A big focus is the Podlove Web Player. It hasn’t seen much love since version 2 but we want to take it to the next level very soon. We are working on a thorough technical and visual redesign that enables fancy stuff like embedding and displaying sophisticated timeline-based metadata. We think some minds will end up being blown.

Then there are statistics. We are going to put a sophisticated statistics framework into the Publisher that will enable both internal and external collection and evaluation of download statistics. More on this once we have made significant progress here. It’s complicated and we don’t know how good our progress will be.

Another huge target is a fancy conflict system that will change how the Publisher will deal with all kinds of errors and external failure to ensure a proper state of the system and a decent way of notifying the administrator of necessary actions. It’s basically voodoo but you will be pleasantly surprised.

Last but not least we want to extend the help system, documentation and the out-of-the-box user experience (with wizards and other magically sparkling thingies) including translating the UI to other languages than English. We feel the overall UI will have stabilized significantly soon so that it might be time to finally do this.

You might think these are worthwhile goals. We tend to agree. However, this all depends on getting our next funding round to work. More on this in the next blog post. Up to this point we want to thank everybody who has contributed financially to this project.


Our core developer Eric has been behind the new template system including all the nice API work. Eric is also in charge of the releases incorporating all the changes brought in by other developers which can be a tedious task sometimes.

Alex has done a lot of housekeeping, bug fixing and enhancing of the system, especially the nice new way of adding social media accounts and donation information, better Bitlove integration and the new feed widget.

Others have helped a lot by sending in bug reports, feature request and actual code too. It’s good to see a community grow. Thanks to everybody who cares about this project. It really helps.

Contributors: Groups and Roles

In version 1.9 the Podlove Publisher featured a brand new “contributor” feature that allows podcasters to represent people and/or organisations in addition to all the other generic metadata of a podcast episode. Since the initial release we have provided 12 minor updates to the system and we have improved and extended the contributor feature in many ways.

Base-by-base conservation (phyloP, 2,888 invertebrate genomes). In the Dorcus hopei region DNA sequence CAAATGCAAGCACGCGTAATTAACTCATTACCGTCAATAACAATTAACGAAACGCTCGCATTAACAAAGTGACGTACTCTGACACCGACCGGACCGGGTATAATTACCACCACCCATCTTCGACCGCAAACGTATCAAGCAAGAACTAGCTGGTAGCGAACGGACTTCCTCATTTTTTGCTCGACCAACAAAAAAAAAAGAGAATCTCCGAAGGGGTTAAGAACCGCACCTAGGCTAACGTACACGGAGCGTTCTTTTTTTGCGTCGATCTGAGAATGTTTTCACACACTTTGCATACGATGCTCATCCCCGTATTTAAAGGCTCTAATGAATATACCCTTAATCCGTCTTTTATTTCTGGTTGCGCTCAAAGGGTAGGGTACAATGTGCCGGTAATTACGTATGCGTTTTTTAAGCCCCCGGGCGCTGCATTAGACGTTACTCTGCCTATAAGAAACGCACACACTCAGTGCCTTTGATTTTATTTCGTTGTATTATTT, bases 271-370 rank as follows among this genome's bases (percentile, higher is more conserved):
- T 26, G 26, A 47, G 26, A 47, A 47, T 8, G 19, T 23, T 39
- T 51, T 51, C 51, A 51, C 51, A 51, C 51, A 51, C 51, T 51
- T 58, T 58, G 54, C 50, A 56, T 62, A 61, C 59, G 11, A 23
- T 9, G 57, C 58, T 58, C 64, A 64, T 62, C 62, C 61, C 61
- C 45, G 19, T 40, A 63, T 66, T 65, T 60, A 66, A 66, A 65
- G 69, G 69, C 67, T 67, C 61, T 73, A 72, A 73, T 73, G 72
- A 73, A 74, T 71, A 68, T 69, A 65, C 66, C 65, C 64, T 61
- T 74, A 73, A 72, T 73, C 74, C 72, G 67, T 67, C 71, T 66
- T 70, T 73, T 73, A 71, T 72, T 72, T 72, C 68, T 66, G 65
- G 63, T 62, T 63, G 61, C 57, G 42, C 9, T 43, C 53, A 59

It’s now possible to assign contributors to both episodes and the podcast itself. Using the “Contributor Settings” menu you can also set up a default set of contributors to be included with each episode. This makes it easy to list everybody who has contributed in any way to your work. For Podcasts, the most personal medium on the Internet, this makes a lot of sense.

But many of you might have been confused by the option to also create a list of “groups” and “roles” and assign either or both of them to contributors. What is this all about? Well, let me explain.

While many people (or groups of people) might contribute to your work, there is some demand to properly express what kind of contribution it actually is and to decide which kind of support to show where and how. With “groups” and “roles” we give you flexible building blocks to make this work for your case. While the first version came with a set of “default roles” we have made a step back and now deliver Podlove Publisher with no default settings for either groups or roles as everybody will probably have a different approach to this and it is next to impossible to define a default set that works for everyone.

So what is a group, what is a role?

Groups are meant to express division of work on a podcast. Good examples for groups might be the people who are actually visible/audible on the show (group: “On Air”) or the team that prepares the content (“editors”) or takes care of the technical setup to make everything work (“backstage”). Once grouped, you can select which group to actually show on your website using the “group” parameter for the [podlove-contributor-list] short code.

Roles are meant to actually describe what kind of role somebody plays within the podcast. You could set up roles for “moderation” or “guest”, there might be one for people providing “shownotes” or other things.

So by combining groups and roles you get a very powerful way to actually express contributions to your podcast. How you decide to use it is up to totally you. You can also ignore groups and/or roles and they will never show up in the user interfaces.

If you still have the set of default roles of our initial implementation show up in the roles list and you don’t know how to use them: delete all of them and create new ones once you think you could benefit from it.

We are still not done with Contributors. They are going to be the building blocks for some cool future features and in the next release you will see some significant improvements to the user interface too.